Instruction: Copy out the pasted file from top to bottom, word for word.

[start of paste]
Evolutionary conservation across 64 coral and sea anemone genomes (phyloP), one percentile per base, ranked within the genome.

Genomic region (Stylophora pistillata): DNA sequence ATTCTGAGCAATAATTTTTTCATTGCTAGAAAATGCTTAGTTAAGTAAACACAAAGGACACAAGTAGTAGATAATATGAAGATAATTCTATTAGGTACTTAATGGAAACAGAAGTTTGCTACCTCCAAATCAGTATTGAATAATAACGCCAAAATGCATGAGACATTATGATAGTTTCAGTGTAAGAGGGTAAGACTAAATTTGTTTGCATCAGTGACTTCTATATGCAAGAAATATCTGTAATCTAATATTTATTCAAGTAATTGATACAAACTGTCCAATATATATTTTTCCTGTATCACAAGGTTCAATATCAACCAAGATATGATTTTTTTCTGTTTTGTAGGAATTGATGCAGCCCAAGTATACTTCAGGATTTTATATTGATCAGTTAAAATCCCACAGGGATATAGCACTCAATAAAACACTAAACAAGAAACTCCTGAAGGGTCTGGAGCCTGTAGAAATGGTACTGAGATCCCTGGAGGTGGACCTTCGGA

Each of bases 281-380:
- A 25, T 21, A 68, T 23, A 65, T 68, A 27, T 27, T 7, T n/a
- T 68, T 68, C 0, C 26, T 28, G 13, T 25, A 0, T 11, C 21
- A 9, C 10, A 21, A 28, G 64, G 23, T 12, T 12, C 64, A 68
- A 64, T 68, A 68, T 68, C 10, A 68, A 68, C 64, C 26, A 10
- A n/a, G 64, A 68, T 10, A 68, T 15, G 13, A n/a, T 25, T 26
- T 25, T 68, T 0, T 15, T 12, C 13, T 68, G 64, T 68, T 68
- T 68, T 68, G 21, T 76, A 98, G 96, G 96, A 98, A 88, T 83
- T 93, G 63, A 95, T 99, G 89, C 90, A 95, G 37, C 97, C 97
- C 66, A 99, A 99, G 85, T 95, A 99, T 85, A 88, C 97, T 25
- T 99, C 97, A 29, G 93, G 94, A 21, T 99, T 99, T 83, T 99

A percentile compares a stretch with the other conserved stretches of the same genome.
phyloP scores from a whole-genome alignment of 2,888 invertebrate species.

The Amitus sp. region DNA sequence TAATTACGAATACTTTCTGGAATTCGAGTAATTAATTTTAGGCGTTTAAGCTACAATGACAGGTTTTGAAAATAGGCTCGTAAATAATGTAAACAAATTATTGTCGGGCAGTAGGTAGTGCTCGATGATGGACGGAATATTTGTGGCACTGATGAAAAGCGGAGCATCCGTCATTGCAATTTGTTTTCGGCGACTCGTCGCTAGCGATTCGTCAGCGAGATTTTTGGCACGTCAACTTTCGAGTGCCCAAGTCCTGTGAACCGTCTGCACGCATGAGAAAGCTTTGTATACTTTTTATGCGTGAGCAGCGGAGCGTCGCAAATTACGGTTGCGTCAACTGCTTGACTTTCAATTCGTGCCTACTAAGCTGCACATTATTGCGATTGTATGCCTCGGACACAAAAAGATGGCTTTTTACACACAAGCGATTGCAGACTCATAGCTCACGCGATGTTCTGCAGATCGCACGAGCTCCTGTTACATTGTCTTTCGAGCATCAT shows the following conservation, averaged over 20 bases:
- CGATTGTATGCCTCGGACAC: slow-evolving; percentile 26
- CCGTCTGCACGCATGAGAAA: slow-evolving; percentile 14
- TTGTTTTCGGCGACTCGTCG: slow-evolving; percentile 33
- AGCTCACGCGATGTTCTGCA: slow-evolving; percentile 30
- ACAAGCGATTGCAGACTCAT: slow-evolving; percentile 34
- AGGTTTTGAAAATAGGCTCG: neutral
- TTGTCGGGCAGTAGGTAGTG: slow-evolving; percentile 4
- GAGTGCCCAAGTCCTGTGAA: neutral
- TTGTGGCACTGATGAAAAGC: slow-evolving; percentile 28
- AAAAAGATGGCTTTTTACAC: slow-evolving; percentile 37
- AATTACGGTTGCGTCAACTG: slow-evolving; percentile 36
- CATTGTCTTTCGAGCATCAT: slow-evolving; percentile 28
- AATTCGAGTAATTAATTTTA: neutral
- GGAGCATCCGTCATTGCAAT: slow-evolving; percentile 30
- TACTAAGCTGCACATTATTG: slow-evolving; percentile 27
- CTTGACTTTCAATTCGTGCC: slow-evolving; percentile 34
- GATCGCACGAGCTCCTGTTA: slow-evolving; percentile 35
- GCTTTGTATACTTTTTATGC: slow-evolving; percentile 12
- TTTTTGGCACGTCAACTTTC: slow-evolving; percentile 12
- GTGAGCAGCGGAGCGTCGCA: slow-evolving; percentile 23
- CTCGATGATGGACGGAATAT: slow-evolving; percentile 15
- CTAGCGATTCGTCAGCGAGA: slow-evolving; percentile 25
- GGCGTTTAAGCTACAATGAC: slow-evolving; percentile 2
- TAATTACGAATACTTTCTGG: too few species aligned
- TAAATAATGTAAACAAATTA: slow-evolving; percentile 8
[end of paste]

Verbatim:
Evolutionary conservation across 64 coral and sea anemone genomes (phyloP), one percentile per base, ranked within the genome.

Genomic region (Stylophora pistillata): DNA sequence ATTCTGAGCAATAATTTTTTCATTGCTAGAAAATGCTTAGTTAAGTAAACACAAAGGACACAAGTAGTAGATAATATGAAGATAATTCTATTAGGTACTTAATGGAAACAGAAGTTTGCTACCTCCAAATCAGTATTGAATAATAACGCCAAAATGCATGAGACATTATGATAGTTTCAGTGTAAGAGGGTAAGACTAAATTTGTTTGCATCAGTGACTTCTATATGCAAGAAATATCTGTAATCTAATATTTATTCAAGTAATTGATACAAACTGTCCAATATATATTTTTCCTGTATCACAAGGTTCAATATCAACCAAGATATGATTTTTTTCTGTTTTGTAGGAATTGATGCAGCCCAAGTATACTTCAGGATTTTATATTGATCAGTTAAAATCCCACAGGGATATAGCACTCAATAAAACACTAAACAAGAAACTCCTGAAGGGTCTGGAGCCTGTAGAAATGGTACTGAGATCCCTGGAGGTGGACCTTCGGA

Each of bases 281-380:
- A 25, T 21, A 68, T 23, A 65, T 68, A 27, T 27, T 7, T n/a
- T 68, T 68, C 0, C 26, T 28, G 13, T 25, A 0, T 11, C 21
- A 9, C 10, A 21, A 28, G 64, G 23, T 12, T 12, C 64, A 68
- A 64, T 68, A 68, T 68, C 10, A 68, A 68, C 64, C 26, A 10
- A n/a, G 64, A 68, T 10, A 68, T 15, G 13, A n/a, T 25, T 26
- T 25, T 68, T 0, T 15, T 12, C 13, T 68, G 64, T 68, T 68
- T 68, T 68, G 21, T 76, A 98, G 96, G 96, A 98, A 88, T 83
- T 93, G 63, A 95, T 99, G 89, C 90, A 95, G 37, C 97, C 97
- C 66, A 99, A 99, G 85, T 95, A 99, T 85, A 88, C 97, T 25
- T 99, C 97, A 29, G 93, G 94, A 21, T 99, T 99, T 83, T 99

A percentile compares a stretch with the other conserved stretches of the same genome.
phyloP scores from a whole-genome alignment of 2,888 invertebrate species.

The Amitus sp. region DNA sequence TAATTACGAATACTTTCTGGAATTCGAGTAATTAATTTTAGGCGTTTAAGCTACAATGACAGGTTTTGAAAATAGGCTCGTAAATAATGTAAACAAATTATTGTCGGGCAGTAGGTAGTGCTCGATGATGGACGGAATATTTGTGGCACTGATGAAAAGCGGAGCATCCGTCATTGCAATTTGTTTTCGGCGACTCGTCGCTAGCGATTCGTCAGCGAGATTTTTGGCACGTCAACTTTCGAGTGCCCAAGTCCTGTGAACCGTCTGCACGCATGAGAAAGCTTTGTATACTTTTTATGCGTGAGCAGCGGAGCGTCGCAAATTACGGTTGCGTCAACTGCTTGACTTTCAATTCGTGCCTACTAAGCTGCACATTATTGCGATTGTATGCCTCGGACACAAAAAGATGGCTTTTTACACACAAGCGATTGCAGACTCATAGCTCACGCGATGTTCTGCAGATCGCACGAGCTCCTGTTACATTGTCTTTCGAGCATCAT shows the following conservation, averaged over 20 bases:
- CGATTGTATGCCTCGGACAC: slow-evolving; percentile 26
- CCGTCTGCACGCATGAGAAA: slow-evolving; percentile 14
- TTGTTTTCGGCGACTCGTCG: slow-evolving; percentile 33
- AGCTCACGCGATGTTCTGCA: slow-evolving; percentile 30
- ACAAGCGATTGCAGACTCAT: slow-evolving; percentile 34
- AGGTTTTGAAAATAGGCTCG: neutral
- TTGTCGGGCAGTAGGTAGTG: slow-evolving; percentile 4
- GAGTGCCCAAGTCCTGTGAA: neutral
- TTGTGGCACTGATGAAAAGC: slow-evolving; percentile 28
- AAAAAGATGGCTTTTTACAC: slow-evolving; percentile 37
- AATTACGGTTGCGTCAACTG: slow-evolving; percentile 36
- CATTGTCTTTCGAGCATCAT: slow-evolving; percentile 28
- AATTCGAGTAATTAATTTTA: neutral
- GGAGCATCCGTCATTGCAAT: slow-evolving; percentile 30
- TACTAAGCTGCACATTATTG: slow-evolving; percentile 27
- CTTGACTTTCAATTCGTGCC: slow-evolving; percentile 34
- GATCGCACGAGCTCCTGTTA: slow-evolving; percentile 35
- GCTTTGTATACTTTTTATGC: slow-evolving; percentile 12
- TTTTTGGCACGTCAACTTTC: slow-evolving; percentile 12
- GTGAGCAGCGGAGCGTCGCA: slow-evolving; percentile 23
- CTCGATGATGGACGGAATAT: slow-evolving; percentile 15
- CTAGCGATTCGTCAGCGAGA: slow-evolving; percentile 25
- GGCGTTTAAGCTACAATGAC: slow-evolving; percentile 2
- TAATTACGAATACTTTCTGG: too few species aligned
- TAAATAATGTAAACAAATTA: slow-evolving; percentile 8